Style is Yang and Chen (not Wudang despite the name) and the group practise all the modern competition forms as well as Yang 48 and 86. Student motivation is mainly health, but also competition and having fun (the group has fifteen juvenile members, the youngest only six years old). There are sixty five members, with an average age of fifty and only one foreigner at present, long term member Bernard Orso who is from France. When I visited the group there was also a student from the USA, who was taking advantage of the one month free trial offered.
Practice hours are every day between 6.30am and 9am, extended to midday on Sundays. The cost is 1,200 THB plus 200 THB per month payable annually, with an additional 5,500 THB for the master’s visit.
The group is know for its hard working seriousness and discipline. They are very active in the Tai Chi Association and are involved in setting new standards for tai chi in Thailand including a new test for teaching each form, and giving demonstrations throughout the country.
Muay Thai: Lumpinee Boxing Stadium
Thailand’s national sport is Muay Thai boxing, with the most famous venue, Lumpinee Boxing Stadium, a stone’s throw away from the park. Sadly, the stadium was demolished in 2014 and moved to brand new purpose built premises twenty kilometres away. However, boxers can still be seen running in the park and training at the three outdoor gyms.
Lumpini plays host to many other groups, whose activities range from ballroom dancing to meeting friends for a game of chess or a pot of tea. Apart from those I have mentioned, there are other tai chi clubs and a number practising qi gong. There are also many other martial arts groups in Bangkok, and an early morning visit to almost any of the parks will uncover a group of tai chi enthusiasts practising before the day gets too hot, or they are obliged to go to work. I would particularly recommend dropping in on Song Narongchai and Saran Rom Tai Chi Group, Yang stylists who are based in a small but lovely park near Wat Pho and the Royal Palace.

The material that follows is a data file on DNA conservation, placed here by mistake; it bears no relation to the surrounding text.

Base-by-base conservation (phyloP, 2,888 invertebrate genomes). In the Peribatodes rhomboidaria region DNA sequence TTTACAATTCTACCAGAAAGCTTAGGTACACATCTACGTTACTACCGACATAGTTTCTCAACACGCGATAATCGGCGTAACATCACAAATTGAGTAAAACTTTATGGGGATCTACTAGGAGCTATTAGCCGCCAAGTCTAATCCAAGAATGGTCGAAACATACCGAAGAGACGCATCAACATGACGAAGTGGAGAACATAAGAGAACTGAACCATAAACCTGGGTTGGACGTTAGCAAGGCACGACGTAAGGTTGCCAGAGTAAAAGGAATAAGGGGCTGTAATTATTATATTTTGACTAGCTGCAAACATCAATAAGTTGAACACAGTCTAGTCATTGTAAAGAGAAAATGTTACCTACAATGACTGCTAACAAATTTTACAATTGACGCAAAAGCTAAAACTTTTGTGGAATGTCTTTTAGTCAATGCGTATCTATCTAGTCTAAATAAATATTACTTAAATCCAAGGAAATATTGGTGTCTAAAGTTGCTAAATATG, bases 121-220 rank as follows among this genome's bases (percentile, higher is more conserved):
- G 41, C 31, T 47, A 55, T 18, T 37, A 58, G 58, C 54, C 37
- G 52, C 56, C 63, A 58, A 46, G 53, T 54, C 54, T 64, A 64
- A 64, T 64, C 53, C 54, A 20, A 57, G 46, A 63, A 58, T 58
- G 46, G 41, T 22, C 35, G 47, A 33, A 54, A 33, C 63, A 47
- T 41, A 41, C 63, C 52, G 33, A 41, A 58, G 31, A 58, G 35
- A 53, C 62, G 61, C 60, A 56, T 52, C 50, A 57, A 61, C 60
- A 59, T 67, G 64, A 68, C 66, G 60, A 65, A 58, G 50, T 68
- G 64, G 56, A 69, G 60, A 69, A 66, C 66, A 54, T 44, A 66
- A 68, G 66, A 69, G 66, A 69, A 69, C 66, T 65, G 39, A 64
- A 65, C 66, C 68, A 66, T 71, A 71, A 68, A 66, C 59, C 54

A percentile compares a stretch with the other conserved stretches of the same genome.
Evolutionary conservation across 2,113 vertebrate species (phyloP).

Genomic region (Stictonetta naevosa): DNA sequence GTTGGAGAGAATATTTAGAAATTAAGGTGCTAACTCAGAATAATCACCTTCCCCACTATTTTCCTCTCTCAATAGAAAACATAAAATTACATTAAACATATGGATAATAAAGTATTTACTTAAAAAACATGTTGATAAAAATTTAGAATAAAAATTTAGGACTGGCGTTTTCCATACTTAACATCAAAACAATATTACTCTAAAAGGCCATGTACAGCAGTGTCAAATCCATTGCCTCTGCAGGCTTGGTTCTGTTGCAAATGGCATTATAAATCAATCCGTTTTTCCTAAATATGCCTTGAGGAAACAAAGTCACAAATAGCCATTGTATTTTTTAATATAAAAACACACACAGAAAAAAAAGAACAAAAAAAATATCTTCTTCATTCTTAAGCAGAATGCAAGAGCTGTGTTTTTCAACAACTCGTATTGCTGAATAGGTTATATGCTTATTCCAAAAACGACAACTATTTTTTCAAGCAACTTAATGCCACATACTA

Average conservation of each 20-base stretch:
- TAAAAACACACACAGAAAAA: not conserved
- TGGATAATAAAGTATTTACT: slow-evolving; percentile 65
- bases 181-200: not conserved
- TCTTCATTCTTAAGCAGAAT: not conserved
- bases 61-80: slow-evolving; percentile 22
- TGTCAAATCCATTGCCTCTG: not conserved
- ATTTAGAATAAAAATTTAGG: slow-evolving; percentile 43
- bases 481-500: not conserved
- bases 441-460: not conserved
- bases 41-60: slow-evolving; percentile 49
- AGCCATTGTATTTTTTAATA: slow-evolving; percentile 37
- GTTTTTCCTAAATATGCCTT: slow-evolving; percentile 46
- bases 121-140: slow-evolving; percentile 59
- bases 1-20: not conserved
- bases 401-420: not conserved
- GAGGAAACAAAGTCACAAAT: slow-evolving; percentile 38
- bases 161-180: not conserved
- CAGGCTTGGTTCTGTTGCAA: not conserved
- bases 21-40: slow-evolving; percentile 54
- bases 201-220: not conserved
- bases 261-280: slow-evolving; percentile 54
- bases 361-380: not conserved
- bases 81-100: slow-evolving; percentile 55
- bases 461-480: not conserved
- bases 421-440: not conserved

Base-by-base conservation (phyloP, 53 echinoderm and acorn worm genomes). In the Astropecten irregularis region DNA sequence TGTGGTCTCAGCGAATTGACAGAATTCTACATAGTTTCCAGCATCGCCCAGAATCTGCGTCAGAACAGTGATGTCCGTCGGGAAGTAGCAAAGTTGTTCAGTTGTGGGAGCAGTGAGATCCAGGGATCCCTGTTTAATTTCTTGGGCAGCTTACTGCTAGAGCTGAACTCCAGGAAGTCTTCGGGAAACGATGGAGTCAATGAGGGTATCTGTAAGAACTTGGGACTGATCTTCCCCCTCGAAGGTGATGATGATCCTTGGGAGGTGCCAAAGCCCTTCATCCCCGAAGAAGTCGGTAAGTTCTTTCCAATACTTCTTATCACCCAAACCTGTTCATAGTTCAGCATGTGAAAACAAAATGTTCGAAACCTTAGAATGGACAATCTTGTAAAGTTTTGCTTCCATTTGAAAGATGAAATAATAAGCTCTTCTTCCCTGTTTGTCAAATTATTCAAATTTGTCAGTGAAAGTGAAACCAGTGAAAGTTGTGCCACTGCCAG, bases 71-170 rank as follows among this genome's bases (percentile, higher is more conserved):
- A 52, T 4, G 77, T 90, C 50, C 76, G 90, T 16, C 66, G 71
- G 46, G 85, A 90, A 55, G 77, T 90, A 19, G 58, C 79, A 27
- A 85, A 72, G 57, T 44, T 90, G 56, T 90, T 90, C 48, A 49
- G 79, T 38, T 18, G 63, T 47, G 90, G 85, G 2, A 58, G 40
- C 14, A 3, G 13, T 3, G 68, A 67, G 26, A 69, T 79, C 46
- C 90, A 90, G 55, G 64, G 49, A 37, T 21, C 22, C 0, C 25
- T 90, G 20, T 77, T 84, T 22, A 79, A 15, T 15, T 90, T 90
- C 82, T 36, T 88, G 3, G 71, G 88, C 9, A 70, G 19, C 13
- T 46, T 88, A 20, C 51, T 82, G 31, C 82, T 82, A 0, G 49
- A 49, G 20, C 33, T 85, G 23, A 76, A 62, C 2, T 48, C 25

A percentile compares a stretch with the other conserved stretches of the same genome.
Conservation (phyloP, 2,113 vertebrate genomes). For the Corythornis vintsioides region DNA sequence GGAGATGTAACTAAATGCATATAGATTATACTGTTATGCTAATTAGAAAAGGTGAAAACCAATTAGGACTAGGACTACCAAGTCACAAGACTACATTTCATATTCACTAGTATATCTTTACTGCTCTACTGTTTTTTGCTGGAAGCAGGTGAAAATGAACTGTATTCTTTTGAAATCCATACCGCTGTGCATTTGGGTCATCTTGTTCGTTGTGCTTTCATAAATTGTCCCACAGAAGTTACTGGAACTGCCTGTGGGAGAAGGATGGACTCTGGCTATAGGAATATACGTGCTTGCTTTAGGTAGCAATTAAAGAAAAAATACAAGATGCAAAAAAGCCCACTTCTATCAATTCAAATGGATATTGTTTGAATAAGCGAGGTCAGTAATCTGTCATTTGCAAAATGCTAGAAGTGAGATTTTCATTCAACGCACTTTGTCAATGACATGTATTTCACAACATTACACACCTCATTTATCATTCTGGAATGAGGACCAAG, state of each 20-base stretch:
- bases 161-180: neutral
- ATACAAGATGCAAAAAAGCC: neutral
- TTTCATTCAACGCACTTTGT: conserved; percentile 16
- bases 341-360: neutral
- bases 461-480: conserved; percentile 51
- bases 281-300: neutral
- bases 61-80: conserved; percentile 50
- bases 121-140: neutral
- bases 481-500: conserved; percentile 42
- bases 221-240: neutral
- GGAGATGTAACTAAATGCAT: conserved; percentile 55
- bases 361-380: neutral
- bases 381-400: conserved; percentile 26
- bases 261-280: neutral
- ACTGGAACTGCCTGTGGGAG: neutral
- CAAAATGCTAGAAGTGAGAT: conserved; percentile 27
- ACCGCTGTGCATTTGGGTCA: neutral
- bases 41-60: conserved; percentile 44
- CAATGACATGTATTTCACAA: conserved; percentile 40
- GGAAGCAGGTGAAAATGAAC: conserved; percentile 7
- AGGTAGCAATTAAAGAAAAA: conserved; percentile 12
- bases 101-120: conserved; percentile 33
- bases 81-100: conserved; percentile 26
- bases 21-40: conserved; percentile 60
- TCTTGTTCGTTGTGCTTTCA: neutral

2016 Tai Chi Competition of Thailand
The 2016 Tai Chi Competition of Thailand will be held on 5 November. Now in its twelfth year, the competition attracts entrants from other countries and this year organisers are offering a hotel and tour package deal to foreign teams. Unfortunately, push hands is less common and not currently included in the competition, although perhaps this will change in years to come. Whilst Thailand may not be associated with tai chi in the same way as China, it is certainly a popular past-time here and its popularity shows no signs of diminishing.
Thailand Association of Tai Chi competition: www.taijithai.net
Push hands in Lumpini Park: https://www.facebook.com/bangkokpushhands
Mr Song Narongchai demonstrates an old Yang family form in Lumpini Park: https://www.youtube.com/watch?v=TlBsN5sO8us
You can read more about visiting Thailand to study tai chi in my book, The Tai Chi Companion. This practical guide contains a range of exercises and activities. It includes sections on opening the joints, improving mobility, stretching muscles and relaxation of both body and mind, designed specifically to complement the study of tai chi. There’s also guidance on taking up tai chi and and studying abroad, information on different styles and a wry look at the competing versions of its history. It is available from Amazon, the Tai Chi Union for Great Britain’s shop and other online retailers as a paperback and e-book.
Author: Lucy Gardner
Images: Lucy Gardner